Isla picked up her guitar, and checked the tuning. “Eat something,” she said to Eric, “I just want to play a little while before I eat.”

Eric felt drowsy, putting it down to the walk up the hill and drinking too quickly he started in on the sandwiches. Isla was playing a soft song, and had started singing. He didn’t recognise the words. He found himself closing his eyes and lying back trying to make some sense of the song. Before long he was fast asleep. Isla carried on playing. The tune becoming quicker and the words, ones she’d learned from a dusty book found in a library basement, became simpler and simpler as if the song were regressing through language back to the very earliest forms of communication.

A mist started to rise. It crept over Eric; soon Isla could barely see his sleeping body. As she continued to sing and play she could make out what looked like tiny people dancing to her song in the mist. In her nightmares these people were very real, with pointed teeth and tiny swords the size of toothpicks. In her waking hours she told herself that all she could really see were eddies in the mist. But if that were true, her conscience asked, why are you here?

She carried on playing. Tears formed in her eyes and made it even harder to see through the mist as the tiny dancers worked themselves to a frenzy. The words ended, her last syllable echoing as the dancers in the mist all held that note for slightly longer than she did. Still she played, the music getting simpler and simpler until finally she was just tapping a rhythm on the guitar body. And then she stopped. Reluctantly she drank a small mouthful of the lager, lay down and slept.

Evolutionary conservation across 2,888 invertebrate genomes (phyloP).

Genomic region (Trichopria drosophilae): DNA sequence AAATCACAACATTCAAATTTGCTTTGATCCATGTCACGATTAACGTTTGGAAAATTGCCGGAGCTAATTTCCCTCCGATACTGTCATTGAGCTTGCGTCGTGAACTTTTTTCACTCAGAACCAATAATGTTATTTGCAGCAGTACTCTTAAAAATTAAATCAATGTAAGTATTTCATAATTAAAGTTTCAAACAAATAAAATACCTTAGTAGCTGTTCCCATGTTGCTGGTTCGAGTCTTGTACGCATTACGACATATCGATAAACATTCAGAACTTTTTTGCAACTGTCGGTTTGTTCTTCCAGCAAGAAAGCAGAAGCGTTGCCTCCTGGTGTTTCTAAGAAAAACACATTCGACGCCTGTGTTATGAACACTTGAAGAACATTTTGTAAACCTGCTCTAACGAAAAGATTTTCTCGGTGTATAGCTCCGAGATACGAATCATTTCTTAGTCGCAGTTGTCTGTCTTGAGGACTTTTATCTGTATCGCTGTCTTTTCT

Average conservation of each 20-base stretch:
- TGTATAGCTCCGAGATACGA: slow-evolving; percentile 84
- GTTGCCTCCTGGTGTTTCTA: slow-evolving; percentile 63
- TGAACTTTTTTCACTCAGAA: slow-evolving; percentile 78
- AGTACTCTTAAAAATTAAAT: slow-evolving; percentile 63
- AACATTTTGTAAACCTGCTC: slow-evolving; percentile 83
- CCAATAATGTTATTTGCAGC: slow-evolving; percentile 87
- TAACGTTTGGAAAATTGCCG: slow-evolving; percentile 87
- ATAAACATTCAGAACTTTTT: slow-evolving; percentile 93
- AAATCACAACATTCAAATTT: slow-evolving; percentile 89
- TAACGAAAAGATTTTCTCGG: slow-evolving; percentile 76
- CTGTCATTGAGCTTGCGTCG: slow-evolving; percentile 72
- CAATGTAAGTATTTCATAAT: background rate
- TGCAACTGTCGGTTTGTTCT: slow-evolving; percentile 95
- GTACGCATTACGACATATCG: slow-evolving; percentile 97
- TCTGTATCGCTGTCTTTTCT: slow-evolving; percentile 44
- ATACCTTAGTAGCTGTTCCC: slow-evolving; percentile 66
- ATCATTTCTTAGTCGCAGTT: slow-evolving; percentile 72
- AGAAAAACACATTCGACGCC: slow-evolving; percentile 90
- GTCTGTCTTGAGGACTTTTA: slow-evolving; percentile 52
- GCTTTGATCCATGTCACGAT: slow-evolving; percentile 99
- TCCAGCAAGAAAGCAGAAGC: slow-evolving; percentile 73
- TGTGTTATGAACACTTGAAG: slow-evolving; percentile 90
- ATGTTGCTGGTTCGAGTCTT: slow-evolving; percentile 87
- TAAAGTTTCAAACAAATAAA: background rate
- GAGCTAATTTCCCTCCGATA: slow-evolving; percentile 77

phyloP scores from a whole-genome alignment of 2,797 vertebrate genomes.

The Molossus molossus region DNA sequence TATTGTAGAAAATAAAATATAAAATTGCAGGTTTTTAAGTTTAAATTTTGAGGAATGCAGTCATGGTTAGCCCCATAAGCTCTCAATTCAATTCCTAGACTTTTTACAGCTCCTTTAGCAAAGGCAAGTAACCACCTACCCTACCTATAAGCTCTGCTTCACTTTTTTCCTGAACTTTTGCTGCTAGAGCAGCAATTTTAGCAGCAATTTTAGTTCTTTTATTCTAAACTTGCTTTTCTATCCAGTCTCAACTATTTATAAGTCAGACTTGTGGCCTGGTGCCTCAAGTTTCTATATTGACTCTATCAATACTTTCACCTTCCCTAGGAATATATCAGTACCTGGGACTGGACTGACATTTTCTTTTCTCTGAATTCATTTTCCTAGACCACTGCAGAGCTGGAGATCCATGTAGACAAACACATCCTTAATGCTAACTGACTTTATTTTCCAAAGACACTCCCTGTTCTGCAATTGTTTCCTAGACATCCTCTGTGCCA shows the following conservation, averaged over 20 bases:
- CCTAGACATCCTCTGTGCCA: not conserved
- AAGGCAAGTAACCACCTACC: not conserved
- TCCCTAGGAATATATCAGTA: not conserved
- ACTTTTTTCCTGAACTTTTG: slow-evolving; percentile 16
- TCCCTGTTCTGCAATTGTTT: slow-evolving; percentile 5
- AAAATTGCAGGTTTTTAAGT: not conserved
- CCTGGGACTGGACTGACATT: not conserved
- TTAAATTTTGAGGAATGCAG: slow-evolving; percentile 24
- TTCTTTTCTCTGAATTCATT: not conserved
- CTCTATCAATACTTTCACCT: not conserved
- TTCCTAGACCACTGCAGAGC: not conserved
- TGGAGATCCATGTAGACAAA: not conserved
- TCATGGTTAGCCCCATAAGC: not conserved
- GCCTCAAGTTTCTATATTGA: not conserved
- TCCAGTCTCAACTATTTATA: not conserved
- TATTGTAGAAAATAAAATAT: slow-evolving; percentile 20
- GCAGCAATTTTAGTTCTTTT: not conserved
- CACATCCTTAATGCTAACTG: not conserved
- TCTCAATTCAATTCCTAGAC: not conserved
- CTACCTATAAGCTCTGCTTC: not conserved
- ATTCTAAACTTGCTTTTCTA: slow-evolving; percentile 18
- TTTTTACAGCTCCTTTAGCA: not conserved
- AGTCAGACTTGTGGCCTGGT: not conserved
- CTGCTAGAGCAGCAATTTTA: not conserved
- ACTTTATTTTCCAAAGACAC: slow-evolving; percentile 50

She woke an hour later. The mist had cleared. Eric had gone. She sat up with a start, consulted a notebook and then shouted a few syllables similar to those in the song she had played earlier. A few seconds later a voice replied, this time in English.

“This time we accept.”

Isla started to cry again. From among the trees a man staggered towards her, as if drunk. He was not unlike Eric; tall, good looking with dark hair. But this man was not Eric.

“Tom! Isla shouted, “It’s me, over here.”

The man called Tom staggered over.

“Wow, sorry, I must have fallen asleep while you were playing. That wine we brought for our picnic is stronger than I thought.”

“Did you have any strange dreams, Tom?” Isla asked.

“Yes, I did.”

“Let’s get our gear together and get back to the car, you can tell me your strange dream on the way and I can tell you mine.”

Isla packed the guitar carefully into its case and gave it to Tom to carry. She turned her back on the blanket and food. An observant person may have noticed the rotting remains of another, similar, blanket close by. Careful examination may have suggested a third. Forensic examination would have found two more.

As she turned to leave the copse for the last time Isla smiled her first true smile in two years.

Author’s note: This story is part of a work in progress, a series  stories inspired by the people and places of the Peak District National Park. The Low was particularly inspired by a picture I first saw in The Rook, Hartington. The picture is not there now, it’s hanging up at my home. The Rook is still there, and I heartily recommend it to anyone in the area for food, drinks and snacks and some beautiful art.

There are a number of ‘Lows’ across the Peak District. All of them have some mythical stories attached. This story was not written with any specific one in mind.

(C) Chris Johnson 2015